Concerned that Mueller’s words could prejudice a jury and jeopardize the defendants’ right to a fair trial, Friedrich ordered the special prosecutor to stop making such claims and “to minimize the prejudice moving forward” — or face sanction.

“The government shall refrain from making or authorizing any public statement that links the alleged conspiracy in the indictment to the Russian government,” Friedrich stated in her ruling, which was private at the time. “Willful failure to do so in the future will result in the initiation of contempt proceedings.”

The judge explained that Mueller’s report improperly referred to the defendants’ “social media operations” as one of “two principal interference operations in the 2016 U.S. presidential elections” carried out by the Russian government. She also pointed out that he also referred to their Internet trolling as “active measures” — a term of art that typically includes operations conducted by Russian intelligence to influence international affairs. She said this was a departure from the government’s original February 2018 indictment, which “does not link the defendants to the Russian government” and “alleges only private conduct by private actors.”

Friedrich further directed the prosecution to make clear that its allegations are simply that and “remain unproven.” She also admonished Mueller’s team from expressing “an opinion on the defendant’s guilt or innocence.”

The next day, May 29, Mueller’s statement at the Department of Justice press podium apparently mollified the judge. In a recently unsealed July 1 opinion, Friedrich wrote that Mueller had “demonstrated” the government had complied with her order with his May 29 statements to the media.

“In delivering his remarks,” she said, “the special counsel carefully distinguished between the efforts by ‘Russian intelligence officers who were part of the Russian military’ and the efforts detailed ‘in a separate indictment’ by ‘a private [italics in original] Russian entity engaged in a social media operation where Russian citizens [italics in original] posed as Americans in order to interfere in the election.’”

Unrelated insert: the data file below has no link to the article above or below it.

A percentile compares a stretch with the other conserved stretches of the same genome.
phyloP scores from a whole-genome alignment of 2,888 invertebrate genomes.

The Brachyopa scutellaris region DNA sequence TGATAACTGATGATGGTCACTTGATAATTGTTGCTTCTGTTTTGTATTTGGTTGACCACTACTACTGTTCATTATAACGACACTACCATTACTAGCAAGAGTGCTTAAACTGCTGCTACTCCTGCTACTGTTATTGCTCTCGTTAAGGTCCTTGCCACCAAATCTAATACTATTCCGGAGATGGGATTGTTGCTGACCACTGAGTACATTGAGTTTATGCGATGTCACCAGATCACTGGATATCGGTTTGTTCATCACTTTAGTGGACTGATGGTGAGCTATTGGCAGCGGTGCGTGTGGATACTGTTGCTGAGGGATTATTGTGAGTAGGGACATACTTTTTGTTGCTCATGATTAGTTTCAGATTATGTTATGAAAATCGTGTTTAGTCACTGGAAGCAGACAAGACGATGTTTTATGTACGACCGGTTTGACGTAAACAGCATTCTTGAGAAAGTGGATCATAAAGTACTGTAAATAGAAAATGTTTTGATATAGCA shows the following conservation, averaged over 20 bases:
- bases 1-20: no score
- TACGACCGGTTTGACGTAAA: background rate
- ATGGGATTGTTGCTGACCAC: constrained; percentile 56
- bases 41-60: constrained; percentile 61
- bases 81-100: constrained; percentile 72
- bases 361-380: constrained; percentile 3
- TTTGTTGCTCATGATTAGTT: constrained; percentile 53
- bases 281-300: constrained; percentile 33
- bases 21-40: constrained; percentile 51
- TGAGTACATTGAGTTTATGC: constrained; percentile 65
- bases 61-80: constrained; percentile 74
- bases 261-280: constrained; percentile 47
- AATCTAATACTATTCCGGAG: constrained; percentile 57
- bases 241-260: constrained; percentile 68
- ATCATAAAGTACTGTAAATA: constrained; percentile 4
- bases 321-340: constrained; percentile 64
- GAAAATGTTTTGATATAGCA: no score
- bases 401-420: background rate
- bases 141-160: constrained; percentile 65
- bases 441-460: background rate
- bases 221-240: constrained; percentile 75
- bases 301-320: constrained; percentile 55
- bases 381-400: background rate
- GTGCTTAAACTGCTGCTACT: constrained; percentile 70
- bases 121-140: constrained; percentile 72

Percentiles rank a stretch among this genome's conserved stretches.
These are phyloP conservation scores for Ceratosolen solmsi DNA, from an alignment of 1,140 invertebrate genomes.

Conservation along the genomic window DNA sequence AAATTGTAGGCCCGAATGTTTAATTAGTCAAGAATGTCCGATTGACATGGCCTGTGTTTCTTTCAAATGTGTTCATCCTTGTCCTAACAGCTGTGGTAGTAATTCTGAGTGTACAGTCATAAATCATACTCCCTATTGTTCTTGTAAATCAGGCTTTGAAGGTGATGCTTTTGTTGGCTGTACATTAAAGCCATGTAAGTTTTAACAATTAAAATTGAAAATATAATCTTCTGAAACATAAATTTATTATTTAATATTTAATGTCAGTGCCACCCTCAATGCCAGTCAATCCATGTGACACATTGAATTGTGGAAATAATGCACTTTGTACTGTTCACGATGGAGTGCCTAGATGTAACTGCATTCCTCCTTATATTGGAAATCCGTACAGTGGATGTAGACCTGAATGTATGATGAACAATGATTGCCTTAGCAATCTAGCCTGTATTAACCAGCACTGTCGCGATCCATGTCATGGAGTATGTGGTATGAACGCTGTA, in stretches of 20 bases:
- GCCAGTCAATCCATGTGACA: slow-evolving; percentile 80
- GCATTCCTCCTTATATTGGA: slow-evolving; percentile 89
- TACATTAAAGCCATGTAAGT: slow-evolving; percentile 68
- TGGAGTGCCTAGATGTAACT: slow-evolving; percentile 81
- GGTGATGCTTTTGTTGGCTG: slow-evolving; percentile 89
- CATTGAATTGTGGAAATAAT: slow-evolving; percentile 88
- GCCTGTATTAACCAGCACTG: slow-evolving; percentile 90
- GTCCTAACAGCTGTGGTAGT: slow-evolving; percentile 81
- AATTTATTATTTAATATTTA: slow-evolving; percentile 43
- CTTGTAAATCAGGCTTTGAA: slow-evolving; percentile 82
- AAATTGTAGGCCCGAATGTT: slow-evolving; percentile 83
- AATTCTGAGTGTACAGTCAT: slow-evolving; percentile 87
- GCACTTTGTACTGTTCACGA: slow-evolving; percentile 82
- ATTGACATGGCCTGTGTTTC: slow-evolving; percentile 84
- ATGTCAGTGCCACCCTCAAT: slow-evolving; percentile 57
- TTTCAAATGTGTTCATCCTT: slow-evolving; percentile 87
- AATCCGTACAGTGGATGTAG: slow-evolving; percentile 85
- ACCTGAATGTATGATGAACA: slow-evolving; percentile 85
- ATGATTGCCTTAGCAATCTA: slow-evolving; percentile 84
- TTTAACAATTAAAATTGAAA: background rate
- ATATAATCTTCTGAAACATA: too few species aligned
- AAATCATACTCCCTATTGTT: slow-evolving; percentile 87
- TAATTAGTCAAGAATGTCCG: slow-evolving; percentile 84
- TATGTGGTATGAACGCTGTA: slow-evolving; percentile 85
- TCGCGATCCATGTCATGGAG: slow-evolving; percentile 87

In other words, Mueller’s hastily assembled appearance in the press briefing room helped head off a public rebuke by the judge hearing one of the signature indictments of Mueller’s 22-month investigation.

At the time, the public was unaware that any of this legal drama was taking place behind the scenes. The judge did not unseal the May 28 hearing transcripts or her orders until later in July.

When Mueller testified before the House Judiciary Committee on July 24, a Republican member of the panel — Tom McClintock of California — asked him about his puzzling press conference, pressing him on whether the real reason he called it was to “retroactively” soften allegations he made in his report to comply with Judge Friedrich’s demands a day earlier.

In spite of documentary evidence suggesting otherwise, Mueller flatly stated that the court order had nothing to do with his calling the news conference, implying that the timing was just a coincidence.